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Sudan ?may still have bin Laden terror camps’ - Cardinal Wako


Oct 1, 2005 (LONDON) — The London-based newspaper The Tablet reported that the Catholic Archbishop of Khartoum, Gabriel Zubeir Wako, said that nine years after Osama bin Laden was expelled from Sudan his al-Qaida network may still be operating terrorist training camps in the east part of the country.

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Former rebel leader John Garang greets Cardinal Zubair Wako head of the Sudanese Catholic Church, in Khartoum, Friday, July 8, 2005. (AP).

Saudi Arabia deported Bin Laden to Sudan in 1991 and in 1996, under pressure from the United States, Egypt and Saudi Arabia, he was expelled to Af-ghanistan.

While under the protection of the Sudanese Government, bin Laden set up many agricultural and construction projects, particularly in central Gezira province, that were also used to provide facilities for terrorist training camps. Cardinal Wako said that after bin Laden left for Afghanistan, many of the structures that he created were left intact, and there had been no attempt to dismantle them.

The cardinal was speaking in London as the guest of Aid to the Church in Need about the situation in Sudan eight months after this January’s peace deal that ended 22 years of civil war between the Khartoum Government and the southern rebels of the Sudan People’s Liberation Army.

Cardinal Wako was made Archbishop of Khartoum in 1981 and much of his ministry has been to those one million who fled the war to live in camps and shanty towns around Khartoum. His tenure has also coincided with the years since the introduction of Sharia law by the Khartoum Government in 1983.

The cardinal’s response to that legislation has not been to engage in confrontation but to continue to insist on justice and peace, which he said was an ongoing challenge, and a cross that Sudanese Christians must bear on a daily basis. “Unfortunately, it is hard to address certain issues if there is a ’religious correctness’ around. If you said there was religious persecution, everyone would be on your neck,” Cardinal Wako said. “The Government has systematically transferred Muslim judges to the South.” As for the make-up of the Khartoum Government, the presence of a Christian second vice-president was “tokenism”. “A just settlement depends on the good will of those in power,” the Cardinal said. “If we don’t take that seriously we are always on the verge of war.”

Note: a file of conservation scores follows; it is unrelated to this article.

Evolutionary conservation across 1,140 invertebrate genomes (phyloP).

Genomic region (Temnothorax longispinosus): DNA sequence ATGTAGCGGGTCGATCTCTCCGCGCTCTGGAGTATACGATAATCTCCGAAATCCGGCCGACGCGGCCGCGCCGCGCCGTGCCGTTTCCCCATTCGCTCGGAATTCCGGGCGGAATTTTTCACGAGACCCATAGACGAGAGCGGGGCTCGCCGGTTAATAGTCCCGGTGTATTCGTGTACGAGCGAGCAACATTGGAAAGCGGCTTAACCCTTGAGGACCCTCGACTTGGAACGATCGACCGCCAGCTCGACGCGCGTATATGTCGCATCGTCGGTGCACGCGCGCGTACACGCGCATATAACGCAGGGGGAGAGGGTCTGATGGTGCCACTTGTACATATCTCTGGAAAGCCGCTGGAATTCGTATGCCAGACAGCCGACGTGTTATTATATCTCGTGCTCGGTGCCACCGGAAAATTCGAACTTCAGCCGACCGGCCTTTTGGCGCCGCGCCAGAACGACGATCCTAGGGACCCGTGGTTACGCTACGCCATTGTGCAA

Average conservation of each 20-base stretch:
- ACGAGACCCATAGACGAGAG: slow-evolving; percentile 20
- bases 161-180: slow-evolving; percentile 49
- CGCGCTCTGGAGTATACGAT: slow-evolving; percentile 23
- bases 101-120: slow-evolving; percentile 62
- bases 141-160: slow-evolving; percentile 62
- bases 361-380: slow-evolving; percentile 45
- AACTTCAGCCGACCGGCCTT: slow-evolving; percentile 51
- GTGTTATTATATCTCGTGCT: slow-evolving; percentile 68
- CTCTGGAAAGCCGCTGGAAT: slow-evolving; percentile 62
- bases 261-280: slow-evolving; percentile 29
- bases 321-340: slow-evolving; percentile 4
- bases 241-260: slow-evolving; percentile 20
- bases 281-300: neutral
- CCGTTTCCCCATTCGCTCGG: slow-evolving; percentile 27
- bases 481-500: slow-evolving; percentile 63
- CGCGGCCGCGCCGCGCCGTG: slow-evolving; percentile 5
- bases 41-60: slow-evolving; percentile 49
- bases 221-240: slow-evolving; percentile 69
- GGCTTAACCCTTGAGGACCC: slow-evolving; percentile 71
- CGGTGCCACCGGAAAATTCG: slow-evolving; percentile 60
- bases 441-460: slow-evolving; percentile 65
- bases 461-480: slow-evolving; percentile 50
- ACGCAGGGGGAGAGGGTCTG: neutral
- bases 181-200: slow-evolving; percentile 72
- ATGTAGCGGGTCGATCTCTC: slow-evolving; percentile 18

Sudan should be an example of a place where Muslims and Christians can live together and understand one another, he insisted, but when he was asked whether Muslims in the Government wanted to reach out to the minority Christian population, he said that they did so only if it was in their political interests to be seen to be doing so.

The cardinal was sceptical about the usefulness of UN peacekeepers in the South. All reports of violations have to be filtered through the Government in Khartoum, he said, and since the peacekeepers are not allowed to intervene in any confrontation it was hard to see the point of their presence.

Sudan has experienced little peace since independence in 1956; an earlier civil war lasted from 1955 to 1972. Therefore, the cardinal said, ordinary people do not have any of the skills that are needed for peacetime conditions. “The ?he is my enemy’ syndrome is very strong,” he said. “And people are seeking ?compensation’ in the widest sense. That is, they are looking for vengeance.”

(The Tablet/ST)

For the full text please go at http://www.thetablet.co.uk/cgi-bin/register.cgi/citw-past-00250

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